Tokyo Travel Guide: The Imperial Palace

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Ryu Tokyo

Ryu Tokyo

Ryu Tokyo is a web-media that introduces you to the most unique and inspiring news in Japan.
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No visit to Tokyo is complete without visiting the majestic Imperial Palace. Surrounded by scenic gardens and parks, the Imperial Palace is truly captivating. The complex covers a sprawling area of 1.3 square miles, although some areas are off-limits to visitors. Aside from the beautiful gardens, the complex is also home to some historical sights, art galleries, museums, and arena.

Fortified Tower, Edo Castle, The Imperial Palace

What To See and Do

The Imperial Palace is built on the site of the original Edo Castle and used to be the residence of the Tokugawa Shogun who reigned in Japan from 1603 until 1867. Although most of the inner sections are inaccessible to visitors, the parks and gardens are open for everyone to explore.

The Walkway around the Imperial Palace

The East Gardens were opened to the public in 1968. It’s set in the innermost circles of the castles Honmaru and Ninomaru. The Honmaru is the main complex where rulers would spend most of their time each day. On the other hand, the Ninomaru is where meetings among rulers would take place.

Otemon (The Entrance to the East Gardens), The Imperial Palace

The Kokyo Gaien National Garden used to be part of the palace grounds and where the Nijubashi Bridge can be found. Originally built on wood, an extra level was eventually added on the bridge, which is why it was given a nickname of “double bridge”. It is in this area where the servant’s quarters are located.

The Imperial Palace is also a great location for Cherry Blossoms spotting in spring, most specifically in the Kitanomaru Koen Park. This gorgeous park is surrounded by a moat and has a truly relaxing vibe. Opened in 1969, this park is also home to the National Museum of Modern Art, Science Museum, and Nippon Budokan, a popular indoor arena.

Chidorigafuchi (North-Western part of the Moat around The Imperial Palace) in Spring

Getting Around

The entire palace complex is composed of three main sections. The first section belongs to the East Gardens, then another section is the Kitanomaru Park and then the third section is the Kokyo National Garden. All three sections are surrounded by an excellent jogging route, which is perfect for those who would prefer to jog instead of merely strolling.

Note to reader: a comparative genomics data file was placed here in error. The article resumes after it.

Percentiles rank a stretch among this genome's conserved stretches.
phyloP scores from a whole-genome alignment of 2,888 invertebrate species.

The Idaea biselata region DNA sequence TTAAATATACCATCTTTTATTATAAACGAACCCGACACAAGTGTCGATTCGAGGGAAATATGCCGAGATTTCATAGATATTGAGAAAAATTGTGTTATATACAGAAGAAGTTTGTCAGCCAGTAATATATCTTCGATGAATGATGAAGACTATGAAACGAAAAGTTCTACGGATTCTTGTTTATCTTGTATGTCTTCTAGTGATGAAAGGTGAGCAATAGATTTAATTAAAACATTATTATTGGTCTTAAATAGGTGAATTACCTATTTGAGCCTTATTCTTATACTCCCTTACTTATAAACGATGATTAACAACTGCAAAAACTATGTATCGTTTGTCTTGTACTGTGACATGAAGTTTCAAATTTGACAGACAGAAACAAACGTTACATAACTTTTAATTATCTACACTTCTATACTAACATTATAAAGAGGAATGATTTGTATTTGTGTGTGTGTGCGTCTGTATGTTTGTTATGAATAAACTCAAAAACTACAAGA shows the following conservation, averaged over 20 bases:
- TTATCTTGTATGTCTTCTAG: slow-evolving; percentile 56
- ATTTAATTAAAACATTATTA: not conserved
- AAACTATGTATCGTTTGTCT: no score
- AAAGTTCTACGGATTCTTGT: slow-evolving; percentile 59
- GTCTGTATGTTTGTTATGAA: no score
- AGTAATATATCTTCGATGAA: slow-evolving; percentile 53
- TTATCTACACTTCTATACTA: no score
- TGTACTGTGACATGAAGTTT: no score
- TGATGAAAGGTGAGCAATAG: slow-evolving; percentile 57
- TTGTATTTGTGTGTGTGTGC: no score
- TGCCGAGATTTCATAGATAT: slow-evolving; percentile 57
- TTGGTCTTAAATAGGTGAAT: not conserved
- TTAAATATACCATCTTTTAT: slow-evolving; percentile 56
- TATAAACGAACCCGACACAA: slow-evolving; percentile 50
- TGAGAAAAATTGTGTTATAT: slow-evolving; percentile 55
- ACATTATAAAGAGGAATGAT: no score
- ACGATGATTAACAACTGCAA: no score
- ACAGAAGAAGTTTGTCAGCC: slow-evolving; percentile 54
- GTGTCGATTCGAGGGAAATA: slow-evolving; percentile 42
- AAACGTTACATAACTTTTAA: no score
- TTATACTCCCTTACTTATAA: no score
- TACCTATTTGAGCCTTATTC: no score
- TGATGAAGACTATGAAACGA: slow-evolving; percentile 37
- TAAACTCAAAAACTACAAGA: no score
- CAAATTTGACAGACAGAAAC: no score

Kokyo National Garden, The Imperial Palace

The main area of the Imperial Palace is not accessible to the public because the Imperial family is still living within the premises. It’s only opened to the public at two specific days of the year – January 2 for the New Year greetings and December 23, which is the birthday of the emperor.

Joining a guided tour is a great way to explore the Imperial Palace. However, the tour will not enter any building. It will take around 1 hour and 30 min and is in the Japanese language although there are English audio headsets for foreign visitors to use.

How to Reach the Imperial Palace

When heading to the East Gardens, get off at the Otemachi Station of the Tokyo Metro. The East Garden is only a short walk away from the station. It’s also possible to reach this area from the Tokyo Station, which is a 10 to 15 min walk.

The Kitanomaru Koen Park can be accessed from the East Gardens. You can also take the metro and get off at the Hanzomon, Takebashi, or Kudanshita stations. If you’re going to the Kokyo National Garden, you can pass through the Sakuradamon Gate that’s close to the Sakuradamon Station.

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Ryu Tokyo

Ryu Tokyo

Ryu Tokyo is a web-media that introduces you to the most unique and inspiring news in Japan.
Ryu Tokyo

Latest posts by Ryu Tokyo (see all)

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